With combined living areas on the rise, hallways are becoming an endangered species. The few that remain usually link private spaces and serve as a display area for mementos. This not-so-big house in Sedgwick, Maine, has one of those. But its circulation showstopper is this short spine tucked behind the open kitchen. Architect JT Loomis, of Blue Hill, Maine–based Elliott and Elliott Architecture, pulled kitchen cabinets away from the wall to generate a useful nook, creating a circular path around the busy kitchen and windows on every wall.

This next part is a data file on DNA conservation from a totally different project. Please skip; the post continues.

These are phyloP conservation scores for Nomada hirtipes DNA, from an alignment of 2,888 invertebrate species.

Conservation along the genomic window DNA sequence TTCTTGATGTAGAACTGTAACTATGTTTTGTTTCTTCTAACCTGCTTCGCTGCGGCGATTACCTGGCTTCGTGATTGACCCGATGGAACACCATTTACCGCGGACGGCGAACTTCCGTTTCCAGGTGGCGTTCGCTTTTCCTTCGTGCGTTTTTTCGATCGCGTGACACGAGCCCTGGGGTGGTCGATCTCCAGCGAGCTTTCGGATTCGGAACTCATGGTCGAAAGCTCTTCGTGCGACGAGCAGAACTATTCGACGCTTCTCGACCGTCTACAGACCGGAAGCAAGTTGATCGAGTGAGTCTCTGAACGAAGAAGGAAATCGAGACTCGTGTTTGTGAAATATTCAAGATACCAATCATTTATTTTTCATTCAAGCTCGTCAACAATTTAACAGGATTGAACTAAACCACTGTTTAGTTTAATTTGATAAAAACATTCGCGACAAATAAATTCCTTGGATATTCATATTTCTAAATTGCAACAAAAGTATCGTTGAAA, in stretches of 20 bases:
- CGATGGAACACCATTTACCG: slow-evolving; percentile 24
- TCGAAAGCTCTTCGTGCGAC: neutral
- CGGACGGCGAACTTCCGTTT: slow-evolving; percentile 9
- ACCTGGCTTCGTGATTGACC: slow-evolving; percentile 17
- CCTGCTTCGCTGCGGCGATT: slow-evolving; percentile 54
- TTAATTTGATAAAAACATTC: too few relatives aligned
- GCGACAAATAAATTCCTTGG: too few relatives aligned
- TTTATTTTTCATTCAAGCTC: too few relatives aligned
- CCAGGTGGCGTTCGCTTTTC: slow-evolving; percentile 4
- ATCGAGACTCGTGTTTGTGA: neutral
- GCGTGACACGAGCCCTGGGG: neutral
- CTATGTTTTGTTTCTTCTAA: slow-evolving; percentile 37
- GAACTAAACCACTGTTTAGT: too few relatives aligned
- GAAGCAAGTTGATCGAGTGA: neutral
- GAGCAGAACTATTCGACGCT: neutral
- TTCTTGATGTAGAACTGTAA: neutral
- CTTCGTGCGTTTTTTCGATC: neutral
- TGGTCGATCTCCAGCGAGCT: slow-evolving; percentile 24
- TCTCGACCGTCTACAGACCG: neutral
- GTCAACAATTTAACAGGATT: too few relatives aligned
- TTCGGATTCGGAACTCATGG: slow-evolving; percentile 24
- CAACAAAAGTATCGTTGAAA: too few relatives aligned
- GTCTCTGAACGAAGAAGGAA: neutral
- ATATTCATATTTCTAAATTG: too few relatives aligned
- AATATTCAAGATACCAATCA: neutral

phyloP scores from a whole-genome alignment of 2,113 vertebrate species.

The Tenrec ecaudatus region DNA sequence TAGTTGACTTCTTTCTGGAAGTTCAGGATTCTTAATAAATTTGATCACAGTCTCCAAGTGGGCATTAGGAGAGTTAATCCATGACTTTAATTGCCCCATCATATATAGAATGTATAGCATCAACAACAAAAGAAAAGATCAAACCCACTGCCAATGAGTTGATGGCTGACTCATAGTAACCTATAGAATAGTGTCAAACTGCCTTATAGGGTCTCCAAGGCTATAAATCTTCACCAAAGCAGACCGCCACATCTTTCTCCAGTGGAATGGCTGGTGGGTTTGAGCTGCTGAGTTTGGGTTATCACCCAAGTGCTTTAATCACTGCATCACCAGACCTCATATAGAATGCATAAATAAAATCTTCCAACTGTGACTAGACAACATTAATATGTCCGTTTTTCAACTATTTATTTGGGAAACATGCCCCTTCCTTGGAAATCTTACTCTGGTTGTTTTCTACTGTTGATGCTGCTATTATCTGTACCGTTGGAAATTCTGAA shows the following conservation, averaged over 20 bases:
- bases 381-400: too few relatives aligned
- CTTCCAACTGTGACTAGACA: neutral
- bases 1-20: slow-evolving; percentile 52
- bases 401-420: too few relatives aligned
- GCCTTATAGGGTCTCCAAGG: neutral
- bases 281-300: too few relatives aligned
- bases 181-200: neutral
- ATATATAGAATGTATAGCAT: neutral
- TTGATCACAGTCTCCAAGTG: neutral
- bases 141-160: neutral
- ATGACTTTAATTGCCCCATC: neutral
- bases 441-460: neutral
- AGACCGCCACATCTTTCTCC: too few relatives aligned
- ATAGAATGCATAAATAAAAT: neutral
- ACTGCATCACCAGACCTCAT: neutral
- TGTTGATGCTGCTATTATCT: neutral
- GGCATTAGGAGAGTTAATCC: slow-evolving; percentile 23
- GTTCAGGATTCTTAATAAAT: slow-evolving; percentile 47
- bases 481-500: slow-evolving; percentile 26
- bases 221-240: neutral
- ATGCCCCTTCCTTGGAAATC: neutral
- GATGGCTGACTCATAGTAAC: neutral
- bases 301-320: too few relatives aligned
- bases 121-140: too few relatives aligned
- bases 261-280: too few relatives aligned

Using both sides of the cabinetry is efficient and “strengthens the presence of these freestanding objects sitting in a larger space—the cabinet bank and the fireplace,” Loomis notes. The back of the cabinet bank holds audio equipment, file cabinets, and a desk. On the far side is a wall of open shelving that’s almost floor to ceiling. Thicker shelves handle long spans without sagging, while a depth of about a foot creates a shadowbox effect around a window. “With an operable window at seated eye level, you get breezes at the desk,” Loomis says. “It’s at your back, but as you spin around to grab a book you can look out into the patio garden just outside and the woods beyond.”—Shelley D. Hutchins